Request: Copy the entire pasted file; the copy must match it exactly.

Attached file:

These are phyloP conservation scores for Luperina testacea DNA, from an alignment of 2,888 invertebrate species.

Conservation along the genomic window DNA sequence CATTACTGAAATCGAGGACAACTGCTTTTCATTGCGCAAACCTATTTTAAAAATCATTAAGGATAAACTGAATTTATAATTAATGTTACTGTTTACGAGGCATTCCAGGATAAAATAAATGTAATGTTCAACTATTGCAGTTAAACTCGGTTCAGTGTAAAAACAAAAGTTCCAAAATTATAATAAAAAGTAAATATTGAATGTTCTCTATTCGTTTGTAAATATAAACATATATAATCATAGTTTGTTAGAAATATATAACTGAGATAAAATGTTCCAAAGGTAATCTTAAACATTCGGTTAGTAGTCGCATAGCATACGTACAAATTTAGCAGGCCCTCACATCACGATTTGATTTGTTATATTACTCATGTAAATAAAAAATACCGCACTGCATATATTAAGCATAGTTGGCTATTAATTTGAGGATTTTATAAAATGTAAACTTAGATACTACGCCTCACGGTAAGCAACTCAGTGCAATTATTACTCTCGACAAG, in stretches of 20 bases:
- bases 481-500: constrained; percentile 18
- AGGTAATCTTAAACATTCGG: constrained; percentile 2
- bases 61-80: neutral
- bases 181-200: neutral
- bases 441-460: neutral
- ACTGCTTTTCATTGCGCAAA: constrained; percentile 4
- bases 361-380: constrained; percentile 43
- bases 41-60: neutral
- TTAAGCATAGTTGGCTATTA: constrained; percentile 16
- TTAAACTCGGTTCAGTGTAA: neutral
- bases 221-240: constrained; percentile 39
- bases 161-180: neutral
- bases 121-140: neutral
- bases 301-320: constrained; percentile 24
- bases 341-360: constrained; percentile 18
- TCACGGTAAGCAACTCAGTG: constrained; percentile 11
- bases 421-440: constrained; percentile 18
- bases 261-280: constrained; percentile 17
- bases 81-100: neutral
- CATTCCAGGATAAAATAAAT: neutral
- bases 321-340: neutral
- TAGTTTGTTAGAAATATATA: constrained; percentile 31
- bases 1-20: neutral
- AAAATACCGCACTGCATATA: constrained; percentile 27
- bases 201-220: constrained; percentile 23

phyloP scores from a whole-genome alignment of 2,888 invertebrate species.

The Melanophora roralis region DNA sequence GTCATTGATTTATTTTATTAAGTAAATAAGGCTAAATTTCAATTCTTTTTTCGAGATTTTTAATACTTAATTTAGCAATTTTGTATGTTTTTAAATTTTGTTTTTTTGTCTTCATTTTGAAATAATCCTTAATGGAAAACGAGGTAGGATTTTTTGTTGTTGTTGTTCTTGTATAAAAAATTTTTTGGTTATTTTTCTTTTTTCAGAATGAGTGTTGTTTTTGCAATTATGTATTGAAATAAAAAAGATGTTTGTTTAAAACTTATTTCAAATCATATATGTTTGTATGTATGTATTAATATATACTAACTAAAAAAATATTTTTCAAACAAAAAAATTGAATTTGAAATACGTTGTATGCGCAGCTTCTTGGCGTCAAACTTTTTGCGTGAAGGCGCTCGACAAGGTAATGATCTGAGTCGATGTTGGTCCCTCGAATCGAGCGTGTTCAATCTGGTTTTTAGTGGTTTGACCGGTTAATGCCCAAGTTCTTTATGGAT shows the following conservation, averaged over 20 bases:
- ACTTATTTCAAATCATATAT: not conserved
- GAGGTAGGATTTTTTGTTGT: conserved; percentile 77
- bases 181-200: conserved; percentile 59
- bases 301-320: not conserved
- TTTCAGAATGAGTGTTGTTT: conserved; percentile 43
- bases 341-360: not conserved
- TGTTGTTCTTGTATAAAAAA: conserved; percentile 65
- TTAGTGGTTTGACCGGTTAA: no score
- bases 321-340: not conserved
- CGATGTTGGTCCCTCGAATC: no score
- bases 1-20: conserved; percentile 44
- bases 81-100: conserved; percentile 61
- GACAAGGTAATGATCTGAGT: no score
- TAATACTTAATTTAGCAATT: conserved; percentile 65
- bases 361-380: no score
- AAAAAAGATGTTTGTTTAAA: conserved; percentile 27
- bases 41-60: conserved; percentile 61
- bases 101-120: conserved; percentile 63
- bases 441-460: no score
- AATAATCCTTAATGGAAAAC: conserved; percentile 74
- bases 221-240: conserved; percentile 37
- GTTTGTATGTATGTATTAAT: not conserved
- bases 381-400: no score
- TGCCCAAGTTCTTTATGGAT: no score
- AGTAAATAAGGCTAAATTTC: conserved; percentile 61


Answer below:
These are phyloP conservation scores for Luperina testacea DNA, from an alignment of 2,888 invertebrate species.

Conservation along the genomic window DNA sequence CATTACTGAAATCGAGGACAACTGCTTTTCATTGCGCAAACCTATTTTAAAAATCATTAAGGATAAACTGAATTTATAATTAATGTTACTGTTTACGAGGCATTCCAGGATAAAATAAATGTAATGTTCAACTATTGCAGTTAAACTCGGTTCAGTGTAAAAACAAAAGTTCCAAAATTATAATAAAAAGTAAATATTGAATGTTCTCTATTCGTTTGTAAATATAAACATATATAATCATAGTTTGTTAGAAATATATAACTGAGATAAAATGTTCCAAAGGTAATCTTAAACATTCGGTTAGTAGTCGCATAGCATACGTACAAATTTAGCAGGCCCTCACATCACGATTTGATTTGTTATATTACTCATGTAAATAAAAAATACCGCACTGCATATATTAAGCATAGTTGGCTATTAATTTGAGGATTTTATAAAATGTAAACTTAGATACTACGCCTCACGGTAAGCAACTCAGTGCAATTATTACTCTCGACAAG, in stretches of 20 bases:
- bases 481-500: constrained; percentile 18
- AGGTAATCTTAAACATTCGG: constrained; percentile 2
- bases 61-80: neutral
- bases 181-200: neutral
- bases 441-460: neutral
- ACTGCTTTTCATTGCGCAAA: constrained; percentile 4
- bases 361-380: constrained; percentile 43
- bases 41-60: neutral
- TTAAGCATAGTTGGCTATTA: constrained; percentile 16
- TTAAACTCGGTTCAGTGTAA: neutral
- bases 221-240: constrained; percentile 39
- bases 161-180: neutral
- bases 121-140: neutral
- bases 301-320: constrained; percentile 24
- bases 341-360: constrained; percentile 18
- TCACGGTAAGCAACTCAGTG: constrained; percentile 11
- bases 421-440: constrained; percentile 18
- bases 261-280: constrained; percentile 17
- bases 81-100: neutral
- CATTCCAGGATAAAATAAAT: neutral
- bases 321-340: neutral
- TAGTTTGTTAGAAATATATA: constrained; percentile 31
- bases 1-20: neutral
- AAAATACCGCACTGCATATA: constrained; percentile 27
- bases 201-220: constrained; percentile 23

phyloP scores from a whole-genome alignment of 2,888 invertebrate species.

The Melanophora roralis region DNA sequence GTCATTGATTTATTTTATTAAGTAAATAAGGCTAAATTTCAATTCTTTTTTCGAGATTTTTAATACTTAATTTAGCAATTTTGTATGTTTTTAAATTTTGTTTTTTTGTCTTCATTTTGAAATAATCCTTAATGGAAAACGAGGTAGGATTTTTTGTTGTTGTTGTTCTTGTATAAAAAATTTTTTGGTTATTTTTCTTTTTTCAGAATGAGTGTTGTTTTTGCAATTATGTATTGAAATAAAAAAGATGTTTGTTTAAAACTTATTTCAAATCATATATGTTTGTATGTATGTATTAATATATACTAACTAAAAAAATATTTTTCAAACAAAAAAATTGAATTTGAAATACGTTGTATGCGCAGCTTCTTGGCGTCAAACTTTTTGCGTGAAGGCGCTCGACAAGGTAATGATCTGAGTCGATGTTGGTCCCTCGAATCGAGCGTGTTCAATCTGGTTTTTAGTGGTTTGACCGGTTAATGCCCAAGTTCTTTATGGAT shows the following conservation, averaged over 20 bases:
- ACTTATTTCAAATCATATAT: not conserved
- GAGGTAGGATTTTTTGTTGT: conserved; percentile 77
- bases 181-200: conserved; percentile 59
- bases 301-320: not conserved
- TTTCAGAATGAGTGTTGTTT: conserved; percentile 43
- bases 341-360: not conserved
- TGTTGTTCTTGTATAAAAAA: conserved; percentile 65
- TTAGTGGTTTGACCGGTTAA: no score
- bases 321-340: not conserved
- CGATGTTGGTCCCTCGAATC: no score
- bases 1-20: conserved; percentile 44
- bases 81-100: conserved; percentile 61
- GACAAGGTAATGATCTGAGT: no score
- TAATACTTAATTTAGCAATT: conserved; percentile 65
- bases 361-380: no score
- AAAAAAGATGTTTGTTTAAA: conserved; percentile 27
- bases 41-60: conserved; percentile 61
- bases 101-120: conserved; percentile 63
- bases 441-460: no score
- AATAATCCTTAATGGAAAAC: conserved; percentile 74
- bases 221-240: conserved; percentile 37
- GTTTGTATGTATGTATTAAT: not conserved
- bases 381-400: no score
- TGCCCAAGTTCTTTATGGAT: no score
- AGTAAATAAGGCTAAATTTC: conserved; percentile 61